Once in a while, along will come a drama series that blows me away.
It sucks me in and allows me to lose myself for an hour a week (or for a whole day if I watch on DVD – that’s been known to happen on occasion).
It’s pure escapism for me. A time to forget about the mundane things that often bog down my brain and focus on something that takes my mind to another place.
Over the last 4 weeks, a BBC1 Sunday night programme has lent itself very well to my thirst for a gritty drama.
Entitled Apple Tree Yard, the drama in question is based on a book that was written by Louise Doughty.
Now, I’d never read the book prior to settling down for the first episode of ATY, in fact, I’d never even heard of it. However, a quick read of the plot synopsis informed me I’d likely enjoy this psychological drama.
Having now finished the final episode (4 of 4), I can confirm my early predictions of enjoying this drama were proven correct.
Apple Tree Yard was, at times, a hard watch. It was dark, thrilling, chilling and took the viewer on something of an emotional rollercoaster. We watched as the leading female character; Dr Yvonne Carmichael’s life was turned quite simply; upside down.
Yvonne is a professional, a scientist, a career woman who has a grown up family; a daughter who is a scientist herself and a son with whom she appears to have a complicated relationship. This is explored delicately over the coming episodes.
Having given a presentation at the House Of Commons, this day starts out as just another working one for Yvonne, while we don’t know whether she is used to addressing an audience at the House of Commons, it certainly doesn’t feel like this is a big deal for the calm, collected Dr who delivers her presentation with ease.
What makes this day like no other for Yvonne is a ‘chance’ meeting with a mysterious stranger. A handsome stranger, dressed in a slick suit who piques Yvonne’s interest with his charming conversation and his knowledge of the world famous building.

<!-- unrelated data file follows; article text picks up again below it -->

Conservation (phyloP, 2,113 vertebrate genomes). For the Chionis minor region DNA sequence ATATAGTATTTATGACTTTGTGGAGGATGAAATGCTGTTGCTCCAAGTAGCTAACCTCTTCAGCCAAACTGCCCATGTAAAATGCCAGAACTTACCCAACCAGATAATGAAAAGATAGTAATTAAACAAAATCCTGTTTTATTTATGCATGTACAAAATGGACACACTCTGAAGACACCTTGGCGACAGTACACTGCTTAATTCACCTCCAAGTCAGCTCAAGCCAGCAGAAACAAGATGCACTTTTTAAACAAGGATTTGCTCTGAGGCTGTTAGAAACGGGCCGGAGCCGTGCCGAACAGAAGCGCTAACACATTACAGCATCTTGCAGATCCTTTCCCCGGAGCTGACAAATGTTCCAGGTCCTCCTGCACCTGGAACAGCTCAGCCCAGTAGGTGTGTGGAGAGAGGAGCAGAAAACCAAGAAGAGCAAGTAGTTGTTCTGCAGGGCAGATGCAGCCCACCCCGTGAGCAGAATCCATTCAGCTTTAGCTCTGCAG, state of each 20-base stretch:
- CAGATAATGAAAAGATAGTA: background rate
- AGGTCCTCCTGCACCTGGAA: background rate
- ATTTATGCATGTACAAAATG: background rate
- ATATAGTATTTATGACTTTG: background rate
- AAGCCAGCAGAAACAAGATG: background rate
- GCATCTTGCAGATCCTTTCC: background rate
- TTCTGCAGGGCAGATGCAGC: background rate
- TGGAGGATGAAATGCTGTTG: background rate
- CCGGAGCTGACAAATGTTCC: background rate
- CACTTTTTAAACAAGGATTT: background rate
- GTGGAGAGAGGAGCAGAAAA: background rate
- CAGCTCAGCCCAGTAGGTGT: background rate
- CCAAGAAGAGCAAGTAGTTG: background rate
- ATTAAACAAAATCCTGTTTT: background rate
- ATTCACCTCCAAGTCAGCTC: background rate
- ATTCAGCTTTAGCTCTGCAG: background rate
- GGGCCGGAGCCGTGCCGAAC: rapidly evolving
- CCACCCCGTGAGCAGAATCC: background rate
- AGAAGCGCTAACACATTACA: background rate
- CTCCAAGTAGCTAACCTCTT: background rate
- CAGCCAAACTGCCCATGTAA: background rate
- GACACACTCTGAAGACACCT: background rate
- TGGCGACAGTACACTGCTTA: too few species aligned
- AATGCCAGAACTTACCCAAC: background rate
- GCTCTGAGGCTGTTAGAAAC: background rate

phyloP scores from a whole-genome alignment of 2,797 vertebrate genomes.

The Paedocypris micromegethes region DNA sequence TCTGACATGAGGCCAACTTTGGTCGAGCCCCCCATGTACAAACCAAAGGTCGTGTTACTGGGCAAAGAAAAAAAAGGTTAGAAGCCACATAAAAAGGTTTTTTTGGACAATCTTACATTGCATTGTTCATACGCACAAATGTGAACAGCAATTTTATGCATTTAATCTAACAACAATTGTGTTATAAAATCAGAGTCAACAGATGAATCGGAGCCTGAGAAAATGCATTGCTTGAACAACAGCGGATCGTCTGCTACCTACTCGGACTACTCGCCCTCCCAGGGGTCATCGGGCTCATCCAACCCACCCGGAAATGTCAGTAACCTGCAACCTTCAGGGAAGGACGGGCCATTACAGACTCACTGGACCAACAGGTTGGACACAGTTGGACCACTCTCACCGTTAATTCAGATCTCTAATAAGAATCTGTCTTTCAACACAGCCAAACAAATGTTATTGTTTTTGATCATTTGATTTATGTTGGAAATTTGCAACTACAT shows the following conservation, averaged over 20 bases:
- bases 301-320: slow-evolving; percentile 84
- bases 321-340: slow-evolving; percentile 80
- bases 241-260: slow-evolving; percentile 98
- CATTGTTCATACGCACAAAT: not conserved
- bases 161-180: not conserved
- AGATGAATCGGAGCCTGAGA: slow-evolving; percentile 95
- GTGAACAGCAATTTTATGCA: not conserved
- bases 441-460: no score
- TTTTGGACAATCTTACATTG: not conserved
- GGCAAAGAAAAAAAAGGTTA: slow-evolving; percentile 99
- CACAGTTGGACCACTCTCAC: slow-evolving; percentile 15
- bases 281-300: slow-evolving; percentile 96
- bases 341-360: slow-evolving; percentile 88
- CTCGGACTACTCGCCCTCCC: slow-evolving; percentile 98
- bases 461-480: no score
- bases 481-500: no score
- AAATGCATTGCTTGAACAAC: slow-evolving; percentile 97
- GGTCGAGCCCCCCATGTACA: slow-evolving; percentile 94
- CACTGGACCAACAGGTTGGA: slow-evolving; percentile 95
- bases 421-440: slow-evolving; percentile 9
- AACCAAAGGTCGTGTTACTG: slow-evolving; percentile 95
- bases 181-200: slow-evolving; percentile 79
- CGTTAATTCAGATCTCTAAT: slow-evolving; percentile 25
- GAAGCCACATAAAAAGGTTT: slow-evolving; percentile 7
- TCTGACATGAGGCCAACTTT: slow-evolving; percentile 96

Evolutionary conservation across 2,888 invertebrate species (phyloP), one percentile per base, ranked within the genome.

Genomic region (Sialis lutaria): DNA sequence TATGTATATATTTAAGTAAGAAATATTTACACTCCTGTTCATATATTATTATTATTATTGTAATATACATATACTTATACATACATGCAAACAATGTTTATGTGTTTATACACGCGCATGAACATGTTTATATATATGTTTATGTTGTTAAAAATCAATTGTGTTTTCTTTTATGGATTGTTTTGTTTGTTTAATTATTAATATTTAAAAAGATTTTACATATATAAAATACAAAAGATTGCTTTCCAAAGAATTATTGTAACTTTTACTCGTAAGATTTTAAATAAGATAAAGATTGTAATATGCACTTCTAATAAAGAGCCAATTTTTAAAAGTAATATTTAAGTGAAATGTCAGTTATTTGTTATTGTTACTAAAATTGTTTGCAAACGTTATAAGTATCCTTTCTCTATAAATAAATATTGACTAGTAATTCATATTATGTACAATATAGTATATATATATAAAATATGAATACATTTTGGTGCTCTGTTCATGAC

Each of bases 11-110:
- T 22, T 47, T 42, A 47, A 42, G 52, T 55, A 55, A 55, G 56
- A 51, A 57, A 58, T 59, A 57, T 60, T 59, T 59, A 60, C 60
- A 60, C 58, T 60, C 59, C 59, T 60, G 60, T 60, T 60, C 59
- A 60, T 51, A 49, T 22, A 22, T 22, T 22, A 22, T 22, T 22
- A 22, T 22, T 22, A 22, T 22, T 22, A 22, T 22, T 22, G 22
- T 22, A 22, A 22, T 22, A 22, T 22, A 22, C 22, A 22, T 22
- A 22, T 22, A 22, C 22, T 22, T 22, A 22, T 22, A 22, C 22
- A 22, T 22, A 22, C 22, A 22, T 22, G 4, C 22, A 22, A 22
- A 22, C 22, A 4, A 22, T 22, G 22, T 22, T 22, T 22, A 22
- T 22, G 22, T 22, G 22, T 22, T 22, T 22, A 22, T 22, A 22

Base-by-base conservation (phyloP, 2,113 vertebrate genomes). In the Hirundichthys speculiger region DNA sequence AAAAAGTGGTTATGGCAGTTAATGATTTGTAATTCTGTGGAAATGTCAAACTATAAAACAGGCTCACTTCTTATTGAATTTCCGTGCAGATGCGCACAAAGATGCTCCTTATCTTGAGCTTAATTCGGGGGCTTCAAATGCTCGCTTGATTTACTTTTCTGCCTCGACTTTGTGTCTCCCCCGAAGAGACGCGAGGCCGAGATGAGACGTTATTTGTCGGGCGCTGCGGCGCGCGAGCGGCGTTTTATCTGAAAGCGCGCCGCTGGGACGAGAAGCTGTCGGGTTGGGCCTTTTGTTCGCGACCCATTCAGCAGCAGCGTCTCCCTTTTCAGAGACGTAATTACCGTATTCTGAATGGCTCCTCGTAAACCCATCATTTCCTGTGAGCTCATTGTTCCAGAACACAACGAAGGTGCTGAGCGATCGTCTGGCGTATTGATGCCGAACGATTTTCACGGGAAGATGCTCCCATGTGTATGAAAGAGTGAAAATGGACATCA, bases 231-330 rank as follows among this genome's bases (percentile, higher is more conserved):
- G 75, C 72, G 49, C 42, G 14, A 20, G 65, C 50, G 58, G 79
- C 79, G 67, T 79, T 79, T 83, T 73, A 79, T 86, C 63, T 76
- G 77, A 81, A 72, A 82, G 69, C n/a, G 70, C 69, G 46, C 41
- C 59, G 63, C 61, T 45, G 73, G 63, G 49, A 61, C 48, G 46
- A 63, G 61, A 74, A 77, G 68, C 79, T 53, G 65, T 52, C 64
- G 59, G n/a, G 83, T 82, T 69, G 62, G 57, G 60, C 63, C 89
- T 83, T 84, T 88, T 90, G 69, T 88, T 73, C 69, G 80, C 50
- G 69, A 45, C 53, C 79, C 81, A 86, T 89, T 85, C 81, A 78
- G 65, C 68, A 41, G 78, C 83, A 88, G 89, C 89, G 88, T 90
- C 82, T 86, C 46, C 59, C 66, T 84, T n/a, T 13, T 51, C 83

Yvonne is drawn to this man. As the viewer we can instantly feel a surge of chemistry between the two of them as X (who Handsome Stranger is referred to as throughout the course of the series) leads Yvonne to a small cupboard like room in the House of Commons, where a suffragette hid during the 1911 census by way of protest.
It’s there, mere minutes into the first episode of the series, where a rather steamy sex scene takes place. At this stage Yvonne knows nothing of this man. Not his name, not his age. Nothing. The only details she knows is that his line of work is likely something to do with the House of Commons and she now knows just what he’s like between the sheets. Or, should I say, in a dusty crypt. No sheets were involved. Nor was a bed. Just some vertical, awkward looking lustiness.
From this point onwards, it’s like Yvonne is under X’s spell. A normally sensible, responsible woman, it’s almost as if she’s taken leave of her senses. And you just know, even this early on, that this will not end well. Especially as we see her in handcuffs in what appears to be a prison van.
A chance meeting between X and Yvonne after their clandestine liaison once again highlights the chemistry between the 2. This isn’t just a one off affair, this will be going some distance. But to what detriment? And just who is X and what does he do?
Yvonne is led to believe he works in the secret service. X is coy and secretive about his professional life. However, we know that like Yvonne, he too is married with children.
X’s professional life excites Yvonne. X excites Yvonne. Her somewhat boring, normal life has had a surge of energy and this is an itch that will continue to need scratching.
Yvonne’s marriage isn’t in the best of states, her husband is, in her eyes, involved with a colleague. Despite his denials. I feel like her relationship with her husband, and its dynamics goes some way to explain why Yvonne would have her head turned by X. Yvonne and Gary have been together since Uni, they’ve weathered many a storm, raised a family and each both had their successful careers. They make a good team but the spark has long gone. The desire has gone. Yvonne likely feels desired by this handsome stranger and to her, that’s worth the risk.